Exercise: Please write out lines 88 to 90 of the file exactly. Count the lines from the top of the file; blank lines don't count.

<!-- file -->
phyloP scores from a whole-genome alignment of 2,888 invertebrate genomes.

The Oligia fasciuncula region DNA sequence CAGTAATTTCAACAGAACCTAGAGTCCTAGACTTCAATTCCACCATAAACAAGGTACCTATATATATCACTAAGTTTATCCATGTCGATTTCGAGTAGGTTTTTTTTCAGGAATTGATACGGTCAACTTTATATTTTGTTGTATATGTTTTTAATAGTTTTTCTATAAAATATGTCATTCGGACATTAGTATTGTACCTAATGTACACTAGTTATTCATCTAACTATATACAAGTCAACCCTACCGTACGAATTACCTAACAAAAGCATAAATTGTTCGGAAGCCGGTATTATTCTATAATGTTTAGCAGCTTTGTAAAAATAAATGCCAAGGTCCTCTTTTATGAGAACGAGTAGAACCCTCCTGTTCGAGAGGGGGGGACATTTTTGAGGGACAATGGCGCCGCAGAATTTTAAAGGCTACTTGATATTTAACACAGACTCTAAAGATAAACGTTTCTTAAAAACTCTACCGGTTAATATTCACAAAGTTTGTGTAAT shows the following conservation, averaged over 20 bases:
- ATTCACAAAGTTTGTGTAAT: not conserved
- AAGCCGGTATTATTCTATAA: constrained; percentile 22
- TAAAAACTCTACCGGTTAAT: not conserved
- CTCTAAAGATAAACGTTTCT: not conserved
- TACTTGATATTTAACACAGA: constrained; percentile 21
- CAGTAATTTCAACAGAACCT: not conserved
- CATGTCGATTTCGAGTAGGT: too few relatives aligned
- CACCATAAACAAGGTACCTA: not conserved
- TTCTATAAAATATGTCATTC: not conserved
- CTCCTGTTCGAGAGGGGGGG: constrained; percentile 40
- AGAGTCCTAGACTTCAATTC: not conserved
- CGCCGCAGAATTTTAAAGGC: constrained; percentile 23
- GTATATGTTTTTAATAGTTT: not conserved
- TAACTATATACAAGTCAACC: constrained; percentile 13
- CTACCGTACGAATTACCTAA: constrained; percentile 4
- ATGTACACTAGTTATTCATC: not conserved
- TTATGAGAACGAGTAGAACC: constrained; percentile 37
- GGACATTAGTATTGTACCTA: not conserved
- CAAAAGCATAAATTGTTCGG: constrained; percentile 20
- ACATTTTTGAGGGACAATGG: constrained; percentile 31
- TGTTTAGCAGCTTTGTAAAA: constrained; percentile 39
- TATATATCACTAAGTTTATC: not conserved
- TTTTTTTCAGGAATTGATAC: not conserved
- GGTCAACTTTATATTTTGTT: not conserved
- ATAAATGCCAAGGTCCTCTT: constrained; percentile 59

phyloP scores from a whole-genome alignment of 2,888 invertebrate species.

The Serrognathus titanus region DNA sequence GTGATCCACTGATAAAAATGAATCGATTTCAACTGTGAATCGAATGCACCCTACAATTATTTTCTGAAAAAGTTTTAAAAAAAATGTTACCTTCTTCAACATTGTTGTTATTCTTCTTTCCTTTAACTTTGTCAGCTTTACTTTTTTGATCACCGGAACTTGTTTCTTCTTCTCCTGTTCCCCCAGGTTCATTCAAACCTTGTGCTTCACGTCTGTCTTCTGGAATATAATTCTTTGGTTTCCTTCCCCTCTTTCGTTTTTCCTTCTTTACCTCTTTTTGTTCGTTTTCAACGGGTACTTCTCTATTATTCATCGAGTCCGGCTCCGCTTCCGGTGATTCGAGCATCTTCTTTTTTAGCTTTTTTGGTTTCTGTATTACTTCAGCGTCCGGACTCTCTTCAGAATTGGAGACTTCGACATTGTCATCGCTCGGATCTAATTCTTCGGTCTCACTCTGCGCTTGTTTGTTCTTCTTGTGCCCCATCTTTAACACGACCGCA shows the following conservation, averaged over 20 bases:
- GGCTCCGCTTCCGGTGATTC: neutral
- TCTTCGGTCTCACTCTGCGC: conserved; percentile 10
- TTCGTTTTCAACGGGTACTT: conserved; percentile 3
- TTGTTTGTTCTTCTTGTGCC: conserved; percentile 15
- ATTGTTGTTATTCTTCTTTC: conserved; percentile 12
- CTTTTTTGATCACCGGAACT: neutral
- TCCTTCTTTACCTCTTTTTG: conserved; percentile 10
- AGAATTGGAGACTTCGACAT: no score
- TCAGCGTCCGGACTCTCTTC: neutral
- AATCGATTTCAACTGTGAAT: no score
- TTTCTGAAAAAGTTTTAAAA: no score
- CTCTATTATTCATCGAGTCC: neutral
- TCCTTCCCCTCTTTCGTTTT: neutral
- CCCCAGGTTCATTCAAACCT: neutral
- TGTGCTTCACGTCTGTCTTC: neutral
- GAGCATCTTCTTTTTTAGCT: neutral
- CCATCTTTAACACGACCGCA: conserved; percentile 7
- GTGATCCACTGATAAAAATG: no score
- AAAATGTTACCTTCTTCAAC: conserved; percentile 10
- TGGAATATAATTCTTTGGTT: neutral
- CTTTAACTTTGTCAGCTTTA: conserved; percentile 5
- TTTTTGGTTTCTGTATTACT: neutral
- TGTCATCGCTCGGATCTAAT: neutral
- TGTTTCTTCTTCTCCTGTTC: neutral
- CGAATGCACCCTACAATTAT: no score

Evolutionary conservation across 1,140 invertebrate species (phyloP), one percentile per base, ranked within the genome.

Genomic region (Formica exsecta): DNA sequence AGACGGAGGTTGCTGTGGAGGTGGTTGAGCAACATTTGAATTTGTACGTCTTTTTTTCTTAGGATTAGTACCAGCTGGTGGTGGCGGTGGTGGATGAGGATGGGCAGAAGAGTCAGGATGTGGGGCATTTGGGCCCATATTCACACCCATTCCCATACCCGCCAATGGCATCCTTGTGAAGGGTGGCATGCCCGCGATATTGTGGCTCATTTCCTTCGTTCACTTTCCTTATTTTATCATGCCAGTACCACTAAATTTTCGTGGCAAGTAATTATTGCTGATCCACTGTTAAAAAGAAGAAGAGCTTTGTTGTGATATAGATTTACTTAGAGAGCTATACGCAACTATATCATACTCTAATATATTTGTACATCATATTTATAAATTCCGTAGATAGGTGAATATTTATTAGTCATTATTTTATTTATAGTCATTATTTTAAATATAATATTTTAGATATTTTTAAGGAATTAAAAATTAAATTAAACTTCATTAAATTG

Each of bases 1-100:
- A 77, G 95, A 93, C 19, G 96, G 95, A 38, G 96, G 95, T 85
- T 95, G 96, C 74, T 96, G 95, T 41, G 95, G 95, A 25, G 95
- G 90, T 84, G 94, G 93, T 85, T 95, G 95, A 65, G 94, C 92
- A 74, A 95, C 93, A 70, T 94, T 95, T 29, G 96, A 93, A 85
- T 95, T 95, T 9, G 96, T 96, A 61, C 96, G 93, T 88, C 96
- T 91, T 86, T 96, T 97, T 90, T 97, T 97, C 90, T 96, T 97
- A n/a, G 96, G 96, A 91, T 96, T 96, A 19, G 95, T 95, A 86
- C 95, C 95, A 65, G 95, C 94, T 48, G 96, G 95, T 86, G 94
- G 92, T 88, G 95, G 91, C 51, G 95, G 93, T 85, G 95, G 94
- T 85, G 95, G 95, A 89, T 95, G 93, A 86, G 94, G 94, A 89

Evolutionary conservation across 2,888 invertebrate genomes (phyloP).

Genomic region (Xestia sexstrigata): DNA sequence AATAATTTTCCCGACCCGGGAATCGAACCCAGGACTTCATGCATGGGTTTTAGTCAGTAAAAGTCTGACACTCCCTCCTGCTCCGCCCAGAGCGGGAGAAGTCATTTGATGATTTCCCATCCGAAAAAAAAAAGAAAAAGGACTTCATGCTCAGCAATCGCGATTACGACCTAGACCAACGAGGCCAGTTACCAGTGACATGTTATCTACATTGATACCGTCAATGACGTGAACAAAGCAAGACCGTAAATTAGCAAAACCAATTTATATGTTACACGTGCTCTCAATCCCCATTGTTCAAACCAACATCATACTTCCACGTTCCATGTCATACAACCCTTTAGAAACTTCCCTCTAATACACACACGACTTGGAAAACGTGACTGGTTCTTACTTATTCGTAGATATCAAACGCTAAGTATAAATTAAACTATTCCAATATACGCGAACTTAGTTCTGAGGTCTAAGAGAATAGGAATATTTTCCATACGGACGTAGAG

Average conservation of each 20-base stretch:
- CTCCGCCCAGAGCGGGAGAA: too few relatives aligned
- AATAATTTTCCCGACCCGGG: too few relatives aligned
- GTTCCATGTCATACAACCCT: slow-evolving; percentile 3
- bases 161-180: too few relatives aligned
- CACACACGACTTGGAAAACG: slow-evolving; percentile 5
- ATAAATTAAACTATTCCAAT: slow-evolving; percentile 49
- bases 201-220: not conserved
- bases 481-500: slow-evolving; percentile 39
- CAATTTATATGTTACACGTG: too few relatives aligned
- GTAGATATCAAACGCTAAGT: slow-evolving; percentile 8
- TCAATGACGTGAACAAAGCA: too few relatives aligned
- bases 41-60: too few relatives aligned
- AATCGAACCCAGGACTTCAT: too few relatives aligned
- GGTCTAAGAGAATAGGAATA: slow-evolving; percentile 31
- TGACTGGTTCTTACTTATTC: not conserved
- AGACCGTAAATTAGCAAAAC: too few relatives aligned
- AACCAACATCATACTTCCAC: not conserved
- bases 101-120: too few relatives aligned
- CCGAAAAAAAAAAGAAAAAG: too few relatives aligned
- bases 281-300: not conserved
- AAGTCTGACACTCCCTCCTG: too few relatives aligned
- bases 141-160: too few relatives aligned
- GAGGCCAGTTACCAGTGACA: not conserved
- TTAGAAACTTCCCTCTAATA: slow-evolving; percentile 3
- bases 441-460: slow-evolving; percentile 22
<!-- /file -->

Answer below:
- bases 101-120: too few relatives aligned
- CCGAAAAAAAAAAGAAAAAG: too few relatives aligned
- bases 281-300: not conserved